Seventy-five percent of U.S. families use some form of air freshener to make their home smell fresh. The vaporized fragrance is diffused into the air to either mask unpleasant odors or to add a new pleasurable scent. However, those sweet-smelling homes may be filled with airborne toxins.
Some of the harmful substances that air fresheners disperse into the air include:
Volatile Organic Compounds (VOCs). VOCs may be naturally occurring or chemically manufactured. Many VOCs cause eye, nose, and throat irritation. Long-term exposure may contribute to respiratory and immune disorders.
Often found in plastic products, phthalates are also found in many common air fresheners. Exposure to these toxic compounds is linked to lung and kidney disorders as well as abnormalities of the reproductive system.
Most commonly found in electric air fresheners, formaldehyde is a known carcinogen. Short-term exposure can result in eye, nose, and throat irritation, coughing, wheezing, bronchitis, and dizziness.
Two Basic Types of Air Fresheners
While there are two basic types of air freshener, both are known to contribute to airborne toxins.
Instant Action Air Fresheners – Aerosols and diffusers fall into this category.
Continuous Action Air Fresheners – These products use a heat source to dispense fragrance. Scented candles, incense burners, wax warmers, and products that plug into a wall outlet fall into this category.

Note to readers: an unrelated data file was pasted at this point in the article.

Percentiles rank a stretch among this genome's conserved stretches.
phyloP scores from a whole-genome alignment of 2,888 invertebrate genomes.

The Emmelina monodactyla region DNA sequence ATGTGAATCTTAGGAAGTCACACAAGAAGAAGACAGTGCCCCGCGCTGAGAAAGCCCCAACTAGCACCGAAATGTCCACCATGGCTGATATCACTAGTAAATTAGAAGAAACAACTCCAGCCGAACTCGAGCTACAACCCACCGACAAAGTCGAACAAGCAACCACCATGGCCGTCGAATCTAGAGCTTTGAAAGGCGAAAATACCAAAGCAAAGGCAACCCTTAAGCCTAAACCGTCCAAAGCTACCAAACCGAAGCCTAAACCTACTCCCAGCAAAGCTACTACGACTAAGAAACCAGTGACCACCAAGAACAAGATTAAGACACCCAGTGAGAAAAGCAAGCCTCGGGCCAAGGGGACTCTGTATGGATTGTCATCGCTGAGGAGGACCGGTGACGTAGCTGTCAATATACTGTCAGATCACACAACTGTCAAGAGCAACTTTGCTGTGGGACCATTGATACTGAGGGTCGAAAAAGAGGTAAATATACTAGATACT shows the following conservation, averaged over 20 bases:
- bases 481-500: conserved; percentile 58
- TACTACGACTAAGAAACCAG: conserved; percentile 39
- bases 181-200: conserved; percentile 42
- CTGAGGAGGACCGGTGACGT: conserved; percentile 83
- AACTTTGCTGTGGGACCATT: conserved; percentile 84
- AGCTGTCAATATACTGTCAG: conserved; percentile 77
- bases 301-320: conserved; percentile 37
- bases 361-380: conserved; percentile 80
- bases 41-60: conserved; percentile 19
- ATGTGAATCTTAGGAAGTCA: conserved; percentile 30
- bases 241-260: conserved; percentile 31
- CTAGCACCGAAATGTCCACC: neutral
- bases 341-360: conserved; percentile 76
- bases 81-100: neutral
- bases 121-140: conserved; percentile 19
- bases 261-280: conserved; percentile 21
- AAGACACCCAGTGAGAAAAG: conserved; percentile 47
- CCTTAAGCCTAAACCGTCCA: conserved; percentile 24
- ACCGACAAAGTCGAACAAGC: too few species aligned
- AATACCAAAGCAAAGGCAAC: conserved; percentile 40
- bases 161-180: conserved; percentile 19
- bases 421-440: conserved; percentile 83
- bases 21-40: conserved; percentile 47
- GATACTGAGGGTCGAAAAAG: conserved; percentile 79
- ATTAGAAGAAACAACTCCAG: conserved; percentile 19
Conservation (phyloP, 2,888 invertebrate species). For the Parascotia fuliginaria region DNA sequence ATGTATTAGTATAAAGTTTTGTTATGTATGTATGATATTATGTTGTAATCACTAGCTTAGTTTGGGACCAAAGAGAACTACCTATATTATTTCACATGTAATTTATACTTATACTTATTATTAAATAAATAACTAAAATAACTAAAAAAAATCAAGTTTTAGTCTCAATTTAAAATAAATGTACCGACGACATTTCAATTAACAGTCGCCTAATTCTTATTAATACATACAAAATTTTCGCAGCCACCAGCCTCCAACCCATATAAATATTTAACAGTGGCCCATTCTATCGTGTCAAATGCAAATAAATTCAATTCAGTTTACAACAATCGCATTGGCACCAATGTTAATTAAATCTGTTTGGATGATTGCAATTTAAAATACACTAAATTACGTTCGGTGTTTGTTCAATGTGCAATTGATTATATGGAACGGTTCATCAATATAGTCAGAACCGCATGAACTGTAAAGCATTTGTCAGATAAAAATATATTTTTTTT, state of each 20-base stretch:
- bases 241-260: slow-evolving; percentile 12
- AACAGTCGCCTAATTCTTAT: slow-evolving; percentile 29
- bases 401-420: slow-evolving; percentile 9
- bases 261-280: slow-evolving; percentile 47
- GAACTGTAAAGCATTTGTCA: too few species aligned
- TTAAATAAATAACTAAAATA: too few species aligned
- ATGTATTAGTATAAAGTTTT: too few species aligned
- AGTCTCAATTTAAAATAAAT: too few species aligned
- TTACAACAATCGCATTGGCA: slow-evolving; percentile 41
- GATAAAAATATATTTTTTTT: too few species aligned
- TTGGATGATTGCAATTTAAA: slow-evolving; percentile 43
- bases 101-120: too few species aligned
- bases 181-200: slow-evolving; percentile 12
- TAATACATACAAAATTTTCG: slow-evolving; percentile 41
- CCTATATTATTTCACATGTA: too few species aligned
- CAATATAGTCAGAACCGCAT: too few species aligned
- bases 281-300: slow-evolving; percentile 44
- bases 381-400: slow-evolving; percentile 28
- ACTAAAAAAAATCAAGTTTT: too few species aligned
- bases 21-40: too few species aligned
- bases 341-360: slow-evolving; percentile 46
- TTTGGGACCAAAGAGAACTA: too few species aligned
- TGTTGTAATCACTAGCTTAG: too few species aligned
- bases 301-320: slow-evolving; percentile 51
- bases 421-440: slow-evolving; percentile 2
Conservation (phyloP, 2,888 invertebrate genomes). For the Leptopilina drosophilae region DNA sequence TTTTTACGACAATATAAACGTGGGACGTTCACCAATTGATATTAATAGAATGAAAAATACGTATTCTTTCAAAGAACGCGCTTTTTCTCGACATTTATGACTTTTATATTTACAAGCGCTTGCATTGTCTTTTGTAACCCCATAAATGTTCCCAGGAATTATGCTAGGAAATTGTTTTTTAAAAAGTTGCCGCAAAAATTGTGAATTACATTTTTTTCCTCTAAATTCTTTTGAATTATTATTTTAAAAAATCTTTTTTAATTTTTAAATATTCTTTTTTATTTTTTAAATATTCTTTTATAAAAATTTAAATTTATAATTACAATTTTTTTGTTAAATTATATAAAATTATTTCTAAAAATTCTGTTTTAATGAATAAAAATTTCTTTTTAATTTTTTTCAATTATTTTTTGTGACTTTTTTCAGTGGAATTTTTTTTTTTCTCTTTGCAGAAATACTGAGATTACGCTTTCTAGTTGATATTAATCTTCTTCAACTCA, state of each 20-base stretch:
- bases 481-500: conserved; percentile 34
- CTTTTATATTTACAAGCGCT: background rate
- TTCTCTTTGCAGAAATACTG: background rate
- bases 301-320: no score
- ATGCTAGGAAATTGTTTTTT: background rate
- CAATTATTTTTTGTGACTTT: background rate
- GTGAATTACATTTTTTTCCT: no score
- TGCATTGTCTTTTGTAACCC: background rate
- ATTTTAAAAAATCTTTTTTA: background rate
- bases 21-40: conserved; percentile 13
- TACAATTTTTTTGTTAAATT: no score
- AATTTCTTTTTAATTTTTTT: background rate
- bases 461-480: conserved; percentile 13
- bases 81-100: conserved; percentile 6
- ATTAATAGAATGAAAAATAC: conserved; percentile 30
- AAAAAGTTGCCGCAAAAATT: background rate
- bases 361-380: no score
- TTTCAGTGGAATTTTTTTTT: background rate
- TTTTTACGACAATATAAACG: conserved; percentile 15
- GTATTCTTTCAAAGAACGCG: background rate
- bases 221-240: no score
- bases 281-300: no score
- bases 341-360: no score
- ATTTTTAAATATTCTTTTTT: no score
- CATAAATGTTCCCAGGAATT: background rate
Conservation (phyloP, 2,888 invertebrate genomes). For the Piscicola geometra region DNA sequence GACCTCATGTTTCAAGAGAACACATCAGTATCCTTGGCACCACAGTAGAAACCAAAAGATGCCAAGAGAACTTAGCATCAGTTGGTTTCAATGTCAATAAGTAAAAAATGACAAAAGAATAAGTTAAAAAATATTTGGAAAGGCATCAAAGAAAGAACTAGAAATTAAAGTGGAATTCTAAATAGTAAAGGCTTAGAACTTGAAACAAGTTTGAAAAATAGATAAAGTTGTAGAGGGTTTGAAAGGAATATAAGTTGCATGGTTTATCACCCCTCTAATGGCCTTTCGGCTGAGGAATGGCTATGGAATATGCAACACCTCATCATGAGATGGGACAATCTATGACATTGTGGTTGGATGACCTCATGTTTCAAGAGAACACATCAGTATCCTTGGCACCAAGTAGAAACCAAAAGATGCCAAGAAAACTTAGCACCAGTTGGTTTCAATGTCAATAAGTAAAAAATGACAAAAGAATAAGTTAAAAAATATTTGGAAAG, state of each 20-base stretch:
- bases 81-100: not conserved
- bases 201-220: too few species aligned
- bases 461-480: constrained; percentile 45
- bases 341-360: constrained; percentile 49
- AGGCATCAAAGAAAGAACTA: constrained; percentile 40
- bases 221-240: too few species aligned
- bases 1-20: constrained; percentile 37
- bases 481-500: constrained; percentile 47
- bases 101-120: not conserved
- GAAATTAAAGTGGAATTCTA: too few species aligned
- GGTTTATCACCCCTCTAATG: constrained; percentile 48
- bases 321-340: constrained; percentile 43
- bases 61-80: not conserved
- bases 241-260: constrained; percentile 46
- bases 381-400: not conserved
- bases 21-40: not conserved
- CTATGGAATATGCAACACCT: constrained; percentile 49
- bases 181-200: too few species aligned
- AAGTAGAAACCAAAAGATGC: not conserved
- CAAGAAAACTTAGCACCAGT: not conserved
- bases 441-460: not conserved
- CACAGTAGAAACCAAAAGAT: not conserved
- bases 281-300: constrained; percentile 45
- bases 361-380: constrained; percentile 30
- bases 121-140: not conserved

The Natural Resources Defense Council (NRDC) has conducted extensive research on air fresheners and air quality. One popular brand of air freshener was found to contain over twenty VOCs. Most air fresheners tested by the NRDC were found to contain levels of toxic phthalates, even some that were labeled “unscented” or “natural.”
How to Safely Control Indoor Odors
Thankfully, there are many ways to control or eliminate odors that are safer than chemical air fresheners. There are three basic strategies recommended by the Environmental Protection Agency (EPA).
Source Control. The most effective way to eliminate odors is to remove the source. For example, the best way to avoid tobacco smoke odor is to not allow smoking indoors. Another example is mildew. If the moisture that causes mildew to thrive is removed, you no longer have to worry about offensive mildew odors.
Ventilation Improvements. Better ventilation will improve indoor air quality by diluting odors with fresh air. Effective ventilation measures include opening windows and outside doors, using energy-recovering ventilators, and other mechanical ventilation options such as range and bathroom vents.
Air Cleaning. An air cleaner can be an effective tool for controlling household odors. While many air cleaners remove particles from indoor air, most are not designed to eliminate airborne toxins like VOCs, phthalates, and formaldehyde. To control odors and other gases, quality air filtration is best done through the processes of adsorption and absorption. These processes cause molecules to attach to a filter medium. Activated carbon is the best absorption medium available.
Austin Air’s the HealthMate Plus HM450 and Pet Machine HM410 models are perfect for controlling indoor odors. With 15 pounds of quality activated carbon impregnated with potassium iodide, these air cleaners specifically target formaldehyde, phthalates, and VOCs in the air, leaving you with clean breathable, chemical-free air.
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